- Ignoring pain that goes on for more that 2 weeks is like ignoring a leak in the roof. At first it starts off like a drip and can be ignored or dealt with with a bucket placed underneath drip. And it may be able to go on for a few days or weeks or month with no real increase in the drip but now you have had exposure to water for a month. While you could have called a roofer to deal with the drip right then and there it would save you time and money. But you ignored it and waited a few months. Now you have a larger problem, costing more time and money. The same is true for your shoulder. If you ignore it, the longer you ignore it, the more time and money it is going to cost in the long run.
- Ignoring a shoulder problem can cost you tens of thousands of dollars and while dealing with it right away may have cost some initial investment it would have been resolved with no surgery and no time away from any activities.
- Handle it
- Taking time when your shoulder starts hurting will allow you to save time and money. If you deal with the shoulder pain when it comes on, it prevents any compensation issues come up that would need to be dealt with. It would be a limited amount of time and money.
- If you deal with shoulder pain as it comes up, you can schedule appointments as it makes sense for you, before work, after work or during lunch. The time that it will take to heal will be far less than if your shoulder pain leads to surgery and will require no time off of work.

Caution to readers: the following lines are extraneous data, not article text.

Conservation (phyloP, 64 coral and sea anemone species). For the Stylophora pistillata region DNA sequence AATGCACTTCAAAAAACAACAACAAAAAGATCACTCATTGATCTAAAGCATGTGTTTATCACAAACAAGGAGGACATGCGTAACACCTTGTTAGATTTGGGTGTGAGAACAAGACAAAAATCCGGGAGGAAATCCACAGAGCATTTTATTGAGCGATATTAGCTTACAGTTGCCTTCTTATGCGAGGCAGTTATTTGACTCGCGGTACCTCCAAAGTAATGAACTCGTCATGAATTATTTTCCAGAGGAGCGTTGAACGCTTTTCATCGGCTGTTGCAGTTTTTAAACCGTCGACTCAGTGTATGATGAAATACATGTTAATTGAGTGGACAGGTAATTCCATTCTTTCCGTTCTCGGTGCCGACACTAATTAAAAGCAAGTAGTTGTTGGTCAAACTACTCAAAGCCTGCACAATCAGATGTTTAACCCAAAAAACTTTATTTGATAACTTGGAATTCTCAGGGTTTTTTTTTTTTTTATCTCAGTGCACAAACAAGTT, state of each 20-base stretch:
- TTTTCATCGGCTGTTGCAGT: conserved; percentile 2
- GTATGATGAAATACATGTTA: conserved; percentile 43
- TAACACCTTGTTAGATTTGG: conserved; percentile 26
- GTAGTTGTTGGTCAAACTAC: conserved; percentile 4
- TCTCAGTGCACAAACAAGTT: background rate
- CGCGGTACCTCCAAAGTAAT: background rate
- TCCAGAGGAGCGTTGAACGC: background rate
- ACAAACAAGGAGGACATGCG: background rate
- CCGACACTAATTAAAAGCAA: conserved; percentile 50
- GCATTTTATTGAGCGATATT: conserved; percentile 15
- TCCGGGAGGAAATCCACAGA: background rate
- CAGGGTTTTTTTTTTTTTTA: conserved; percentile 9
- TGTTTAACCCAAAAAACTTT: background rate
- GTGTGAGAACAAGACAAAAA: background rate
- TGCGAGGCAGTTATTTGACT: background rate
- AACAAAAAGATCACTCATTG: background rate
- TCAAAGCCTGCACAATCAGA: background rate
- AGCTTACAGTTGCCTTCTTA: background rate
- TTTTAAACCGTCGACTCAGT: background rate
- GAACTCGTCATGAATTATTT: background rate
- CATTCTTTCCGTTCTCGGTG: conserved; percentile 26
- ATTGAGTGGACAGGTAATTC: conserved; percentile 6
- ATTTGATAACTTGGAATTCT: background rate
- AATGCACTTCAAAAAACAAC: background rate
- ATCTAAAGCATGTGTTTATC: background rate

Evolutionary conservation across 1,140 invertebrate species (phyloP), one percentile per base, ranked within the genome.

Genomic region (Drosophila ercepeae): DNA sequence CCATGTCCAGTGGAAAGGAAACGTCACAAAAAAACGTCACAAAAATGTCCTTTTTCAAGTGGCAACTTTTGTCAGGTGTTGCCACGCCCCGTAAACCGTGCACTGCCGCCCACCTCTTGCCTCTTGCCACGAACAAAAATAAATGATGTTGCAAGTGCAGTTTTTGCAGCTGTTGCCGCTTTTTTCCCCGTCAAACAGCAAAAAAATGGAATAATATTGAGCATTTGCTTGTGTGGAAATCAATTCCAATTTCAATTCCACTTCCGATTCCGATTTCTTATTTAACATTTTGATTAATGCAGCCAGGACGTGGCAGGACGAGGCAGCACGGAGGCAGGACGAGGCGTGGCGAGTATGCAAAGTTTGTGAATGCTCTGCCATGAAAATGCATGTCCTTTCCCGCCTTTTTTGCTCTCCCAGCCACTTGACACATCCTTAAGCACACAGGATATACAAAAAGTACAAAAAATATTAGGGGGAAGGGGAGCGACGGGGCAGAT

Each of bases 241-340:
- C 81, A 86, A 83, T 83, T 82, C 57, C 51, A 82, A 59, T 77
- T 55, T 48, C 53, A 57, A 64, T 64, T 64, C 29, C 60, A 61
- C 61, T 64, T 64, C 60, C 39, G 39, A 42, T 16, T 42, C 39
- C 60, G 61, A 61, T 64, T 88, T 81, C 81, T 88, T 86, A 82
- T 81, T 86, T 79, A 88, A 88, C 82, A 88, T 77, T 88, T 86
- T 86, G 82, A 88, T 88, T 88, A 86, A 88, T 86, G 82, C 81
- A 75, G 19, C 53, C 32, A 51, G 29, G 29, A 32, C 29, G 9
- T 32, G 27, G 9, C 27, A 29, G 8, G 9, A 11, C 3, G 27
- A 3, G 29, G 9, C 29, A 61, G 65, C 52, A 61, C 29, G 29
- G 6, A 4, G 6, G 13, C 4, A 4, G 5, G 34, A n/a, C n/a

What happens if the pain doesn’t go away with the at home treatment?
- You need to see a physical therapist.
- And not just one that gives exercises. Exercises alone will not heal this. This needs hands on treatment.
- Let’s talk about how physical therapy can be used to address the issue.
- First it is important to address one’s posture, which can be done quickly and easily in one session. With proper posture, your joints, muscles, and tendons are in a better position to function without over working.
- It is necessary to avoid shoulder movements that aggravate your shoulder pain.
- It is important to strengthen the rotator cuff muscles to hold the humerus properly in place.
- Strengthening of the muscles that attach to the shoulder blade (trapezius, serratus anterior, rhomboids, levator scapula, and latissimus dorsi) which affect shoulder motion is needed to have the shoulder blade in the optimal position for the shoulder joint to achieve full motion.
- A physical therapist understands that stability and control of motion are just as vital if not more so than strength.
- Physical therapists can recognize any compensatory movements you may be using that are contributing to the pain as well as introduce exercises that will increase shoulder stability.
- If your capsule is too tight and causing pain, physical therapists can use various joint mobilizations to decrease the capsule’s stiffness. Shoulder strength, stability and control of motion along with modifying activities that aggravate your shoulder pain in the beginning phases of the inflammatory process are key. Addressing these issues will allow for full, pain free shoulder range of motion and prevent larger problems from happening.